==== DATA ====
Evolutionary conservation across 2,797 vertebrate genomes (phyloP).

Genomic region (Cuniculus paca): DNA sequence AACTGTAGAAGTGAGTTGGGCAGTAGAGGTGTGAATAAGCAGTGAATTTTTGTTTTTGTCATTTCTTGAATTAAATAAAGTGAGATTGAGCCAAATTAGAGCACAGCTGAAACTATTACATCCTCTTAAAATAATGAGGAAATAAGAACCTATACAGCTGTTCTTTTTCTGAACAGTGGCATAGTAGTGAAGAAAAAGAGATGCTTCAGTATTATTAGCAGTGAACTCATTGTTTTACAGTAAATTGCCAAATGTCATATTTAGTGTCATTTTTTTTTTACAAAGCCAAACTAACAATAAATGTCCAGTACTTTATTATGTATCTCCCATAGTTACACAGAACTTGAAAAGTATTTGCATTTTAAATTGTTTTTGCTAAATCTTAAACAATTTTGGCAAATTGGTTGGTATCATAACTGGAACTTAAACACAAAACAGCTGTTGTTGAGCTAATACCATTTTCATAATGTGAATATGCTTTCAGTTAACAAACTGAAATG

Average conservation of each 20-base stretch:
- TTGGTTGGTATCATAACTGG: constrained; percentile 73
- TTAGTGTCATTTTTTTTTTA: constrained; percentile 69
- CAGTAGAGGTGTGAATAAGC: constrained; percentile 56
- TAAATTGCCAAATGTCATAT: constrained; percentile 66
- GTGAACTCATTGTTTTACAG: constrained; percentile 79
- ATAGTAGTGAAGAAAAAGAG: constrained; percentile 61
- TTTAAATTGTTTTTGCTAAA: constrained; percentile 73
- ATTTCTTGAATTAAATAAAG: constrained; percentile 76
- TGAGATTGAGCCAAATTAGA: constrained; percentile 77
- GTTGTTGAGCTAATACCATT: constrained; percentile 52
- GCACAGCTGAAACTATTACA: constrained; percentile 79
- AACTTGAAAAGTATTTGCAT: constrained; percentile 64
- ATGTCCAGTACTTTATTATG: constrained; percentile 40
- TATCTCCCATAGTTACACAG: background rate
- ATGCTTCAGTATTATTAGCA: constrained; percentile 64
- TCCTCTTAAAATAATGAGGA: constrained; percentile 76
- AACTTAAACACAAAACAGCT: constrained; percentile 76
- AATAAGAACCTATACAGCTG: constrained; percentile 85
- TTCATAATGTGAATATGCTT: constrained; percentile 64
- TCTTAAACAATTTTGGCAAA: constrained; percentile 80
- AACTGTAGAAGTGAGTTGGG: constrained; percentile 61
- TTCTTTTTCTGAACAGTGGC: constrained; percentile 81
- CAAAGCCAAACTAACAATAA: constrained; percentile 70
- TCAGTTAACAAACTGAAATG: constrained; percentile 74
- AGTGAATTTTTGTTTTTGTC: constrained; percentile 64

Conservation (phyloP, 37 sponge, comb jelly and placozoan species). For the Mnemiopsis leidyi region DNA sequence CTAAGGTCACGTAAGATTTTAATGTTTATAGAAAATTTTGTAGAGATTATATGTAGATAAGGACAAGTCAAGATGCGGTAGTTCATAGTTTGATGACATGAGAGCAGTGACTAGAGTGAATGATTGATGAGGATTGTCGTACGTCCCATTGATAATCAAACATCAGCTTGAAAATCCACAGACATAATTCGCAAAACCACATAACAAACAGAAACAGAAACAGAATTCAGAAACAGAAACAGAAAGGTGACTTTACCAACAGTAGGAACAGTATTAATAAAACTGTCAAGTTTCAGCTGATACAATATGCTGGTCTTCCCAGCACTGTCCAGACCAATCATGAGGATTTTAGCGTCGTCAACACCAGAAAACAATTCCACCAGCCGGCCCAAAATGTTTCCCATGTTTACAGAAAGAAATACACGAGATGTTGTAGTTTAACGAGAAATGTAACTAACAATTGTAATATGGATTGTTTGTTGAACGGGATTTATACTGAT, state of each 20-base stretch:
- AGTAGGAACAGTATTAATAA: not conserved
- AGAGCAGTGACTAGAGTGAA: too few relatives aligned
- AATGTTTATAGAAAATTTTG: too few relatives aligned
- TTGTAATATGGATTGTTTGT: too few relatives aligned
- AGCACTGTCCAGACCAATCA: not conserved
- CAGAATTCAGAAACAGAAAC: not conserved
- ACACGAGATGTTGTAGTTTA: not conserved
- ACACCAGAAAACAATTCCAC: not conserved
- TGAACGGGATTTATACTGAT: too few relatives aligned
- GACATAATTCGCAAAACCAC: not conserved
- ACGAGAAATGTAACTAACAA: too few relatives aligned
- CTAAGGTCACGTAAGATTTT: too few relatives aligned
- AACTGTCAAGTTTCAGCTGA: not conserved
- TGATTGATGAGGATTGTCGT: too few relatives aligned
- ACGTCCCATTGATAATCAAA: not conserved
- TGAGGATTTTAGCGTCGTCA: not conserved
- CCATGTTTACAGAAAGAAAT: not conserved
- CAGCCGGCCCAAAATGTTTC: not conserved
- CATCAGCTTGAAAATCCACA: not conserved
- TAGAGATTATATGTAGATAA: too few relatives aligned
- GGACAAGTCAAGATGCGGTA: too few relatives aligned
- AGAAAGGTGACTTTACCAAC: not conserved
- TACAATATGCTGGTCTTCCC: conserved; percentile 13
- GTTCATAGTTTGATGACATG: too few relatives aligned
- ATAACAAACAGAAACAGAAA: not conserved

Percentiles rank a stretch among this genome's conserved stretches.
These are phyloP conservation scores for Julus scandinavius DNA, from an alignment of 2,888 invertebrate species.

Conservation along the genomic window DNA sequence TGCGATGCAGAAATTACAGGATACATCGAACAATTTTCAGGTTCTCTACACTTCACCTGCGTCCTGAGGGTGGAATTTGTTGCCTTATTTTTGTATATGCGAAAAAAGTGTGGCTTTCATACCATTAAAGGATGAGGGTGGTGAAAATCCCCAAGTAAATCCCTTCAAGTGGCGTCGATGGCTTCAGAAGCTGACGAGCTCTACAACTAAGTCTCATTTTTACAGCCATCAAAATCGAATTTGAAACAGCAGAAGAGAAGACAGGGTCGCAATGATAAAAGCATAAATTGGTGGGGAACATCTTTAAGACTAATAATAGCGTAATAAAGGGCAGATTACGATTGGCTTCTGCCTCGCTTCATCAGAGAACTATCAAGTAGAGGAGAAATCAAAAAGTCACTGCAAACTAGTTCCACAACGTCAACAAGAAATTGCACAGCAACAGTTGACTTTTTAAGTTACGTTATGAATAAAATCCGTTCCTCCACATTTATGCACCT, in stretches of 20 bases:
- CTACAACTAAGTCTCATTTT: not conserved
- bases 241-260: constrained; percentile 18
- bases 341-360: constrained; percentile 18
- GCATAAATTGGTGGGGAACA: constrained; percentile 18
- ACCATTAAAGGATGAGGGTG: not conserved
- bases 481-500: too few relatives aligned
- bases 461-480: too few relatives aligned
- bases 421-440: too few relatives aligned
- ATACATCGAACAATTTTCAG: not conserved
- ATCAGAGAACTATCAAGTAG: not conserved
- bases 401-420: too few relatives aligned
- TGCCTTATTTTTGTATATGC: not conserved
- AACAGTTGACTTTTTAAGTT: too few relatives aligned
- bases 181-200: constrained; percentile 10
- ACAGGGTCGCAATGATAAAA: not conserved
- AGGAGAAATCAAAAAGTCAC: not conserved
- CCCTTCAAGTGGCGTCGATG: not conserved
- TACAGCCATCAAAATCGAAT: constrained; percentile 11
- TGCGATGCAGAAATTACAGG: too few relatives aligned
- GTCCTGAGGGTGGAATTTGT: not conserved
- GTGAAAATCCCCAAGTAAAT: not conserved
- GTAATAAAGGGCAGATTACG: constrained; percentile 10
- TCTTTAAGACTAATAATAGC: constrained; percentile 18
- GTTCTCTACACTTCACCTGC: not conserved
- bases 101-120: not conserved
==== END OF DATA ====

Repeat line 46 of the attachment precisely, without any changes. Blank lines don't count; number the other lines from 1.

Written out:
- CCATGTTTACAGAAAGAAAT: not conserved